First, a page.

Chronic Ileocecal Intussusception Secondary to Non-Hodgkins Lymphoma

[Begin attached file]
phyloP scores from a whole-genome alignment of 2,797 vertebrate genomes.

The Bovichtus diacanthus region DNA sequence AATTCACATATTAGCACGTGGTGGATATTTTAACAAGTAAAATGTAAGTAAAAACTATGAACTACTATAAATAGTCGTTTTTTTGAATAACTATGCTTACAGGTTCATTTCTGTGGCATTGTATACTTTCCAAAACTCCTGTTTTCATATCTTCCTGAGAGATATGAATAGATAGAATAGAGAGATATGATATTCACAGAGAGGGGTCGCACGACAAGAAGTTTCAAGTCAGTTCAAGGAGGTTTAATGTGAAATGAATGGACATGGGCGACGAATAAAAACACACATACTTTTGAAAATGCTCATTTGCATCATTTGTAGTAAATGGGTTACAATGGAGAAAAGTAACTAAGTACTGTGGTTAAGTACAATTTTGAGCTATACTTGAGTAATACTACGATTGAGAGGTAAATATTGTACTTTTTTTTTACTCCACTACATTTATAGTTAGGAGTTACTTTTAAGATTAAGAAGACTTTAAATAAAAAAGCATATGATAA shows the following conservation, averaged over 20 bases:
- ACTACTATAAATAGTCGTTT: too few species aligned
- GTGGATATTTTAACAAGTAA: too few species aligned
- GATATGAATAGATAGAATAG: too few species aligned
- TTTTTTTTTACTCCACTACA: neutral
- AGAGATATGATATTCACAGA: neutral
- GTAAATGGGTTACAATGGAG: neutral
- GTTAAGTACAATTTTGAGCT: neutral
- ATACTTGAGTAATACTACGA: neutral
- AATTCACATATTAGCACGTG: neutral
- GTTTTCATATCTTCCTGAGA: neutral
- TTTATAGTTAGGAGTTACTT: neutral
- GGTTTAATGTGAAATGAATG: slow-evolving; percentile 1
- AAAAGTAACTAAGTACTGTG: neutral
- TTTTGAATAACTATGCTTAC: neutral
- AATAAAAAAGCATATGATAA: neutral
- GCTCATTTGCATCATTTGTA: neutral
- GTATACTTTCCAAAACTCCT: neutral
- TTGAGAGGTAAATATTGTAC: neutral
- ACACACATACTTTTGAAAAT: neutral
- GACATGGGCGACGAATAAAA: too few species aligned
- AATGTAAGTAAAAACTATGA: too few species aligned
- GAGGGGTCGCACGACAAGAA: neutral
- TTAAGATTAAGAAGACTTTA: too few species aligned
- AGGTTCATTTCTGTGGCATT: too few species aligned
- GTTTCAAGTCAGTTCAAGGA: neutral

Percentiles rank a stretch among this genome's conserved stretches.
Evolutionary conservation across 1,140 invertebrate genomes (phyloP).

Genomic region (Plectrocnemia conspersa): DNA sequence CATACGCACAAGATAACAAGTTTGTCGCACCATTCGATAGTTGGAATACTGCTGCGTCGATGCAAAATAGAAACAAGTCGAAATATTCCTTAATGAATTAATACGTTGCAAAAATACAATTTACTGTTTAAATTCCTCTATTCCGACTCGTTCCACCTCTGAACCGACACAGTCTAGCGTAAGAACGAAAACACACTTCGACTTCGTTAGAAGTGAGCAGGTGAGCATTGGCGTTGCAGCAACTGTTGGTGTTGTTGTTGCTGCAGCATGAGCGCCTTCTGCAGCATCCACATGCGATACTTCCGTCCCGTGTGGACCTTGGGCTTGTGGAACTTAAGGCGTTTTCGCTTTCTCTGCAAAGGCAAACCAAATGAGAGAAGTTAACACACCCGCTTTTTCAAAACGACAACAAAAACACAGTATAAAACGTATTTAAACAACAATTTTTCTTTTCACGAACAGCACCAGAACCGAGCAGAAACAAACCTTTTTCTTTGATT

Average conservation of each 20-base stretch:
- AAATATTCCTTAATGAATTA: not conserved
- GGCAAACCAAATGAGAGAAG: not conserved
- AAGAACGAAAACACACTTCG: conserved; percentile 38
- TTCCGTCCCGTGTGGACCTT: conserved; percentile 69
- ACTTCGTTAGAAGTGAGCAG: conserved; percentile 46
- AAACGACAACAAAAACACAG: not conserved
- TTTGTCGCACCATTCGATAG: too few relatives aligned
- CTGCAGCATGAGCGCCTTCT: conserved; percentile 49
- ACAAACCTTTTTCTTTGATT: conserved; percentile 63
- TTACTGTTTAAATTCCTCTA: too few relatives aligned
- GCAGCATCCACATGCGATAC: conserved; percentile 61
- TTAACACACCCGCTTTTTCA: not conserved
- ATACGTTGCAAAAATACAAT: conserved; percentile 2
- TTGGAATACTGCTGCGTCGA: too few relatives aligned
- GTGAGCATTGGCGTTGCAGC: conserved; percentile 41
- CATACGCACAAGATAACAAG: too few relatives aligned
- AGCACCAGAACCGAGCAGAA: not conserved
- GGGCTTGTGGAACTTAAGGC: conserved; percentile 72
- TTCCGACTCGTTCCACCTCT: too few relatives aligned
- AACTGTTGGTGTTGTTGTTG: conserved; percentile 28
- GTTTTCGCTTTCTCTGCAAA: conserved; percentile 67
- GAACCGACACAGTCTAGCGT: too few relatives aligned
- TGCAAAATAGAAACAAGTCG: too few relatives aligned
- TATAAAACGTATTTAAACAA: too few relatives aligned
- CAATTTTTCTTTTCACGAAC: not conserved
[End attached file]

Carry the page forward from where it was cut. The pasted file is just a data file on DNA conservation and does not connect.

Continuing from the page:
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Chronic intussusception is a distinct clinical entity which is unfortunately poorly recognized due to its atypical presentation. A 5½ year old female patient presented with a 5 month history of abdominal pain associated with occasional vomiting, anorexia and progressive weight loss. 5 days prior to admission she developed loose, non-mucoid, non-blood stained stool associated with refusal to feed and irritability. Systemic examination, an abdominal ultrasound and abdominal radiograph were non-contributory. During treatment for malnutrition and dehydration she was noted to clinically improve, however, 6 days post-admission she developed abdominal pain, a palpable sausage-shaped abdominal mass, and currant-jelly stool. Emergency laparotomy revealed an ileocecal intussusception with oedematous nonviable, aperistaltic terminal ileum and mobile cecum, a cecal mass and mesenteric lymphadenopathy was found. We performed a right hemicolectomy with an ileocolic anastomosis and mesenteric lymph node sampling. Histology results revealed the cecal mass as a lymphoproliferative neoplasm with a diagnostic consideration of intermediate to large cell Non-Hodgkins Lymphoma; and reactive hyperplasia of mesenteric lymph nodes. There is need for a high index of suspicion in children with non-specific abdominal symptoms for which no cause can be found. Further, all suspicious masses should have immunohistological histological evaluation.